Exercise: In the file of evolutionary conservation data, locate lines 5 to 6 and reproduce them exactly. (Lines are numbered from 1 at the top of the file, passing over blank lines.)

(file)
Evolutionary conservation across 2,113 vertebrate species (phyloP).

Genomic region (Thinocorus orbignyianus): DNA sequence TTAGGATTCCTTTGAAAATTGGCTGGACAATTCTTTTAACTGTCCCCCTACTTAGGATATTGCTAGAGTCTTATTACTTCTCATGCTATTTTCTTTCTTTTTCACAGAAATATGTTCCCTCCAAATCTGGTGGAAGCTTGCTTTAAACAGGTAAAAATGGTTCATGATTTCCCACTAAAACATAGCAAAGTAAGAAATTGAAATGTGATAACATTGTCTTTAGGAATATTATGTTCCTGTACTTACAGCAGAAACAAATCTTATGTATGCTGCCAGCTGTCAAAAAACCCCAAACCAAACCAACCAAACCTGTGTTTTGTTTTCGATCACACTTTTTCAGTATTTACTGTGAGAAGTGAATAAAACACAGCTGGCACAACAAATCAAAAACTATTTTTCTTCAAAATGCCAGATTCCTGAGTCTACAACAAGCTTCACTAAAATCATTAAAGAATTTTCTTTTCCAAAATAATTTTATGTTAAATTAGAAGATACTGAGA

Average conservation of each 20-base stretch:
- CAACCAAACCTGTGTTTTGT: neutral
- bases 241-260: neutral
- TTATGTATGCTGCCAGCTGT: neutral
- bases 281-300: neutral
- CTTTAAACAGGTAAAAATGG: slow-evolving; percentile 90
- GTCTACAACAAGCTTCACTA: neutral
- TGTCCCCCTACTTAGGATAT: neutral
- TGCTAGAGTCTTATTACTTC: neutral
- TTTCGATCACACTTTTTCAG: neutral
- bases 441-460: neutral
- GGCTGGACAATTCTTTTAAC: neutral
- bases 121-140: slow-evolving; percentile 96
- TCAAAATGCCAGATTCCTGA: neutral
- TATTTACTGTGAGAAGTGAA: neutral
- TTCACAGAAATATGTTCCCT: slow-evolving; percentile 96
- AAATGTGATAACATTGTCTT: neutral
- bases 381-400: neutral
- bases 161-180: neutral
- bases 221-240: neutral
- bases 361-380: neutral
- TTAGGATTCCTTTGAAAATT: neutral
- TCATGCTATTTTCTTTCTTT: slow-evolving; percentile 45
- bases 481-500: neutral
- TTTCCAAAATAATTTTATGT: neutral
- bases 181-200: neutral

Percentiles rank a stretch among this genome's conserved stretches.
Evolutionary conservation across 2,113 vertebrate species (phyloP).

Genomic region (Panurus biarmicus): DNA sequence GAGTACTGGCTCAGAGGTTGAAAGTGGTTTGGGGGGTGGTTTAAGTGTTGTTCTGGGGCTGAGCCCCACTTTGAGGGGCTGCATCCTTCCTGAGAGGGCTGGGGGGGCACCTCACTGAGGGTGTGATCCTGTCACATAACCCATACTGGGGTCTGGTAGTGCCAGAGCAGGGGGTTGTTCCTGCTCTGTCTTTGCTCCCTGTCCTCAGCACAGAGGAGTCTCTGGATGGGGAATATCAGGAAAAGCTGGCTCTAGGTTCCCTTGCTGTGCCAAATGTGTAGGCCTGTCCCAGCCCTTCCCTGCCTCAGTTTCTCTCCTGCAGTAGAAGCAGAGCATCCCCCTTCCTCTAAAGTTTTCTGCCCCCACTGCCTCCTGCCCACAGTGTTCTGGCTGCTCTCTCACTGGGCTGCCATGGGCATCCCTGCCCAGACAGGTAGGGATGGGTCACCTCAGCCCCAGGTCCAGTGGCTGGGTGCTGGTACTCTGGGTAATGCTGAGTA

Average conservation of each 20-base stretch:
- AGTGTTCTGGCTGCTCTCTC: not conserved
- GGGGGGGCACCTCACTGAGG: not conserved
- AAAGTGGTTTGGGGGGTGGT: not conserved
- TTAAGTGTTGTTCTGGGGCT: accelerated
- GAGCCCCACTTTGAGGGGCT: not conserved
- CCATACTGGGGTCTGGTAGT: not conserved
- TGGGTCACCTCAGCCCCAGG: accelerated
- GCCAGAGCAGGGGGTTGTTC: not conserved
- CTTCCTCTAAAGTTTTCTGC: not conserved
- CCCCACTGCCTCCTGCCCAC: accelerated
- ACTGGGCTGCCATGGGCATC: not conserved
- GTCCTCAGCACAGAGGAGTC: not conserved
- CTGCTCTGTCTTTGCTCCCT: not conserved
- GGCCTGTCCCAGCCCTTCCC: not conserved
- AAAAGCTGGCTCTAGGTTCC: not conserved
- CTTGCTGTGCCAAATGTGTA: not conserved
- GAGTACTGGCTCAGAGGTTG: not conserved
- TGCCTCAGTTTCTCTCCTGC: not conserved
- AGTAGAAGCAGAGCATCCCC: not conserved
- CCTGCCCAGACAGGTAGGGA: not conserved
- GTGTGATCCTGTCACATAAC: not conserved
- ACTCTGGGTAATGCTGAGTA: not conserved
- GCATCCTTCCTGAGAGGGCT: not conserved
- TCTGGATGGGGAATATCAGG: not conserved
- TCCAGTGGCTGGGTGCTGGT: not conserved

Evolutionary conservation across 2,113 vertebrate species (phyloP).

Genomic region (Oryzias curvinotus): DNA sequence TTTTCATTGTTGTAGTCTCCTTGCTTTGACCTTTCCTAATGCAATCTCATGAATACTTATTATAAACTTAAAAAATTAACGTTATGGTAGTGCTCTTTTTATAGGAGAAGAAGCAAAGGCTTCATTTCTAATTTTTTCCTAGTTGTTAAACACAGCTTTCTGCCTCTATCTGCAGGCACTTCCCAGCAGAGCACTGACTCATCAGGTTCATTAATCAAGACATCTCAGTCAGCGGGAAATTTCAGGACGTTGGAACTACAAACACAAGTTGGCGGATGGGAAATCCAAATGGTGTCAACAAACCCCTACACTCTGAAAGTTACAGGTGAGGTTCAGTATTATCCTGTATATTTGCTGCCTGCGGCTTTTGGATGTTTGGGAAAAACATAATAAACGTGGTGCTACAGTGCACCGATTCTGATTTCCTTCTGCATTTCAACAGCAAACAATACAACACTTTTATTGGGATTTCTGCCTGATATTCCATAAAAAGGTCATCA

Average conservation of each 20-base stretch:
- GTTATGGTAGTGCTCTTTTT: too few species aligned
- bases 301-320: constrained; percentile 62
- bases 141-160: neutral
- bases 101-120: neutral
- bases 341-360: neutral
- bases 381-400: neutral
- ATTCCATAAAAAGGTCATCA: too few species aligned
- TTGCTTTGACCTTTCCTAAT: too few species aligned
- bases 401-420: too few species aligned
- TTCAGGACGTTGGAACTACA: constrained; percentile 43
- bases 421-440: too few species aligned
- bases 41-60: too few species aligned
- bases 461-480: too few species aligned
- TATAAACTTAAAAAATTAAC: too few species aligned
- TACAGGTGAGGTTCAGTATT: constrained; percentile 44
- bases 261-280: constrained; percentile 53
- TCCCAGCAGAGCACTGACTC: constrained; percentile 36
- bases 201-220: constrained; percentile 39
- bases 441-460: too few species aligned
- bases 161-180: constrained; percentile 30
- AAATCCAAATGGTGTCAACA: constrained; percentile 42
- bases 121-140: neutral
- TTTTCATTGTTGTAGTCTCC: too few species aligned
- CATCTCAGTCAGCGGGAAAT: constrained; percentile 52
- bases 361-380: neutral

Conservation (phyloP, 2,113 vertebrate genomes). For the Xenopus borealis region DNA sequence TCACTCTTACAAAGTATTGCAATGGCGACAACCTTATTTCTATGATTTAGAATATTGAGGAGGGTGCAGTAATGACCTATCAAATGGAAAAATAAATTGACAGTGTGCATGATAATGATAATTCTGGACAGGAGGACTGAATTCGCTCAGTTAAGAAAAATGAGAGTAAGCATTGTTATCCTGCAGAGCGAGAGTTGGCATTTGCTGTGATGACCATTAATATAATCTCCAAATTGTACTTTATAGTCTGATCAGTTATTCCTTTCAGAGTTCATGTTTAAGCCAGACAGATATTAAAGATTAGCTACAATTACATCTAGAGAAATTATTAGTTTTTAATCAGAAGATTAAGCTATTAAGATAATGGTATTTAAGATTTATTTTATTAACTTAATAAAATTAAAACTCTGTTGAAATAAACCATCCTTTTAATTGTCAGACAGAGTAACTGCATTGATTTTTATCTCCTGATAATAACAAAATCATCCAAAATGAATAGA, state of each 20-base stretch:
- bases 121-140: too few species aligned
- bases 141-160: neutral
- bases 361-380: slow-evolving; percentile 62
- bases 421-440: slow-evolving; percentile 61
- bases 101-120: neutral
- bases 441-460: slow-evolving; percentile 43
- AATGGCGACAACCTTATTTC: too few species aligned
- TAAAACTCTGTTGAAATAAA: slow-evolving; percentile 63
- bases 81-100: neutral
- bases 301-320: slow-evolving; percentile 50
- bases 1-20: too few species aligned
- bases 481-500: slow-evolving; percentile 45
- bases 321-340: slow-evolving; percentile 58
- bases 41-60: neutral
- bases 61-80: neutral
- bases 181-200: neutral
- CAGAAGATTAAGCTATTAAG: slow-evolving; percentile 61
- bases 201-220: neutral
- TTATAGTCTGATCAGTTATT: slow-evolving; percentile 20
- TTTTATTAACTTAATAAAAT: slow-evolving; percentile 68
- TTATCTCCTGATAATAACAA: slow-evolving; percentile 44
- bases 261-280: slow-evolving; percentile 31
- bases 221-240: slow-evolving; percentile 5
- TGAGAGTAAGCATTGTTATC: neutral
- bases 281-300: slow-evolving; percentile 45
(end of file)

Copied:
- bases 241-260: neutral
- TTATGTATGCTGCCAGCTGT: neutral